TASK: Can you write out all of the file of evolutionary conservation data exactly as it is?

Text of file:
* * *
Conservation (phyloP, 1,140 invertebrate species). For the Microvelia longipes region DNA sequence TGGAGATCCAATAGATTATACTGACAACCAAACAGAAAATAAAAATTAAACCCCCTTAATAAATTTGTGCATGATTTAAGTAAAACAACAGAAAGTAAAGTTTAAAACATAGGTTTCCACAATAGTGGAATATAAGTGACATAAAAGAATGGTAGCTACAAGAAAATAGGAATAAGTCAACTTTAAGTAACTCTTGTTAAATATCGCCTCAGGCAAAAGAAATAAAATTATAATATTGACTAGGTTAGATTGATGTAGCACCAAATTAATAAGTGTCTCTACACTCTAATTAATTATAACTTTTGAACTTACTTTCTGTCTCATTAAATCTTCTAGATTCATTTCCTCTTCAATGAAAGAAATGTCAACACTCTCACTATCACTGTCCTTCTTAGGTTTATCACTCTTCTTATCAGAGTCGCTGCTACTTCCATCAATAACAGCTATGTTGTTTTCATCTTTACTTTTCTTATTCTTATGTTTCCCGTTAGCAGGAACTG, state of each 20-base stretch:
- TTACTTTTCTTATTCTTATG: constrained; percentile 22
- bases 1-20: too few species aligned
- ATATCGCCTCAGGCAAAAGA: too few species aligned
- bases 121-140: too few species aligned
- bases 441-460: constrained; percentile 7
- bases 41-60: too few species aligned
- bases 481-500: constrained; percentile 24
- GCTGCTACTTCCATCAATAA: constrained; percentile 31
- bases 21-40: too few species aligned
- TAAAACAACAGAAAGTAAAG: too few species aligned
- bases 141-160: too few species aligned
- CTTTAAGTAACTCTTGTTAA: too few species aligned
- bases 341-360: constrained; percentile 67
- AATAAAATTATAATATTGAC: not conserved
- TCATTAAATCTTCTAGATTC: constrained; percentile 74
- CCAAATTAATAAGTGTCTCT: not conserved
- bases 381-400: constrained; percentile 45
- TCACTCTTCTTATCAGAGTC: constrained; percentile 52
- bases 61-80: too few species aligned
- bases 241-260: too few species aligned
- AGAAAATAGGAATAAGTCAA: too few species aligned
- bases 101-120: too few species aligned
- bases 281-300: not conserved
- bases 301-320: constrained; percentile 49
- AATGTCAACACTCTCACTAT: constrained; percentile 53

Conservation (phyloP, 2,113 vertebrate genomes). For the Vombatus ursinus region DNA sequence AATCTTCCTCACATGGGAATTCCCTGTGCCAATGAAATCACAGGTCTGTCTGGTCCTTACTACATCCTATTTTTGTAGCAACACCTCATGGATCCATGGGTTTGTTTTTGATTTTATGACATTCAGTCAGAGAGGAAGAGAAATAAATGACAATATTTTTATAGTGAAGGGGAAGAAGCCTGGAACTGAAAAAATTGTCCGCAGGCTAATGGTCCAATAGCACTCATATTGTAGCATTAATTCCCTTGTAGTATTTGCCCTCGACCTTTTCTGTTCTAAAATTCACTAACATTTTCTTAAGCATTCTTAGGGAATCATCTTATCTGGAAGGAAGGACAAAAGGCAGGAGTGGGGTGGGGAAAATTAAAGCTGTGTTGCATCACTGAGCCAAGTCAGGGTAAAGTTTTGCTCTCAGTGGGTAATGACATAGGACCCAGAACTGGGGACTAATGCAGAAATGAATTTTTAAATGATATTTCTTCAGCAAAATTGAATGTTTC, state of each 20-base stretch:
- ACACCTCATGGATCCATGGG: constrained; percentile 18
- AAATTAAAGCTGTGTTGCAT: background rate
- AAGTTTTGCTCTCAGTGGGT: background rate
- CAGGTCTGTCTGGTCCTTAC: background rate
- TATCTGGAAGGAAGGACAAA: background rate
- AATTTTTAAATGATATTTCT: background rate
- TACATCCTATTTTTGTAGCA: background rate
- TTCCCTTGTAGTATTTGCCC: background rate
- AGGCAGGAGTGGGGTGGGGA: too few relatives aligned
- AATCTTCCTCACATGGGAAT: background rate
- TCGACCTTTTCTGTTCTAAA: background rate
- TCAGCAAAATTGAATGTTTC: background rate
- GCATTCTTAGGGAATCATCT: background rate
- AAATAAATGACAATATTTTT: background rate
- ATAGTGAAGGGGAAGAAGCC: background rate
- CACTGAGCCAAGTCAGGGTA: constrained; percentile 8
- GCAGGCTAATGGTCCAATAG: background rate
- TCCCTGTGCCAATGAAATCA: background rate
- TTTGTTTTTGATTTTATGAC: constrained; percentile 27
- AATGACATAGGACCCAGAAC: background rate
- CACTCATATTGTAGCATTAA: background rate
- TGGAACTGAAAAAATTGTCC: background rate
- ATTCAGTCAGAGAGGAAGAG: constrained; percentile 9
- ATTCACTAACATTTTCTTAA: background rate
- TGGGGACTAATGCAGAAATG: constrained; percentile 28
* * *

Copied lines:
Conservation (phyloP, 1,140 invertebrate species). For the Microvelia longipes region DNA sequence TGGAGATCCAATAGATTATACTGACAACCAAACAGAAAATAAAAATTAAACCCCCTTAATAAATTTGTGCATGATTTAAGTAAAACAACAGAAAGTAAAGTTTAAAACATAGGTTTCCACAATAGTGGAATATAAGTGACATAAAAGAATGGTAGCTACAAGAAAATAGGAATAAGTCAACTTTAAGTAACTCTTGTTAAATATCGCCTCAGGCAAAAGAAATAAAATTATAATATTGACTAGGTTAGATTGATGTAGCACCAAATTAATAAGTGTCTCTACACTCTAATTAATTATAACTTTTGAACTTACTTTCTGTCTCATTAAATCTTCTAGATTCATTTCCTCTTCAATGAAAGAAATGTCAACACTCTCACTATCACTGTCCTTCTTAGGTTTATCACTCTTCTTATCAGAGTCGCTGCTACTTCCATCAATAACAGCTATGTTGTTTTCATCTTTACTTTTCTTATTCTTATGTTTCCCGTTAGCAGGAACTG, state of each 20-base stretch:
- TTACTTTTCTTATTCTTATG: constrained; percentile 22
- bases 1-20: too few species aligned
- ATATCGCCTCAGGCAAAAGA: too few species aligned
- bases 121-140: too few species aligned
- bases 441-460: constrained; percentile 7
- bases 41-60: too few species aligned
- bases 481-500: constrained; percentile 24
- GCTGCTACTTCCATCAATAA: constrained; percentile 31
- bases 21-40: too few species aligned
- TAAAACAACAGAAAGTAAAG: too few species aligned
- bases 141-160: too few species aligned
- CTTTAAGTAACTCTTGTTAA: too few species aligned
- bases 341-360: constrained; percentile 67
- AATAAAATTATAATATTGAC: not conserved
- TCATTAAATCTTCTAGATTC: constrained; percentile 74
- CCAAATTAATAAGTGTCTCT: not conserved
- bases 381-400: constrained; percentile 45
- TCACTCTTCTTATCAGAGTC: constrained; percentile 52
- bases 61-80: too few species aligned
- bases 241-260: too few species aligned
- AGAAAATAGGAATAAGTCAA: too few species aligned
- bases 101-120: too few species aligned
- bases 281-300: not conserved
- bases 301-320: constrained; percentile 49
- AATGTCAACACTCTCACTAT: constrained; percentile 53

Conservation (phyloP, 2,113 vertebrate genomes). For the Vombatus ursinus region DNA sequence AATCTTCCTCACATGGGAATTCCCTGTGCCAATGAAATCACAGGTCTGTCTGGTCCTTACTACATCCTATTTTTGTAGCAACACCTCATGGATCCATGGGTTTGTTTTTGATTTTATGACATTCAGTCAGAGAGGAAGAGAAATAAATGACAATATTTTTATAGTGAAGGGGAAGAAGCCTGGAACTGAAAAAATTGTCCGCAGGCTAATGGTCCAATAGCACTCATATTGTAGCATTAATTCCCTTGTAGTATTTGCCCTCGACCTTTTCTGTTCTAAAATTCACTAACATTTTCTTAAGCATTCTTAGGGAATCATCTTATCTGGAAGGAAGGACAAAAGGCAGGAGTGGGGTGGGGAAAATTAAAGCTGTGTTGCATCACTGAGCCAAGTCAGGGTAAAGTTTTGCTCTCAGTGGGTAATGACATAGGACCCAGAACTGGGGACTAATGCAGAAATGAATTTTTAAATGATATTTCTTCAGCAAAATTGAATGTTTC, state of each 20-base stretch:
- ACACCTCATGGATCCATGGG: constrained; percentile 18
- AAATTAAAGCTGTGTTGCAT: background rate
- AAGTTTTGCTCTCAGTGGGT: background rate
- CAGGTCTGTCTGGTCCTTAC: background rate
- TATCTGGAAGGAAGGACAAA: background rate
- AATTTTTAAATGATATTTCT: background rate
- TACATCCTATTTTTGTAGCA: background rate
- TTCCCTTGTAGTATTTGCCC: background rate
- AGGCAGGAGTGGGGTGGGGA: too few relatives aligned
- AATCTTCCTCACATGGGAAT: background rate
- TCGACCTTTTCTGTTCTAAA: background rate
- TCAGCAAAATTGAATGTTTC: background rate
- GCATTCTTAGGGAATCATCT: background rate
- AAATAAATGACAATATTTTT: background rate
- ATAGTGAAGGGGAAGAAGCC: background rate
- CACTGAGCCAAGTCAGGGTA: constrained; percentile 8
- GCAGGCTAATGGTCCAATAG: background rate
- TCCCTGTGCCAATGAAATCA: background rate
- TTTGTTTTTGATTTTATGAC: constrained; percentile 27
- AATGACATAGGACCCAGAAC: background rate
- CACTCATATTGTAGCATTAA: background rate
- TGGAACTGAAAAAATTGTCC: background rate
- ATTCAGTCAGAGAGGAAGAG: constrained; percentile 9
- ATTCACTAACATTTTCTTAA: background rate
- TGGGGACTAATGCAGAAATG: constrained; percentile 28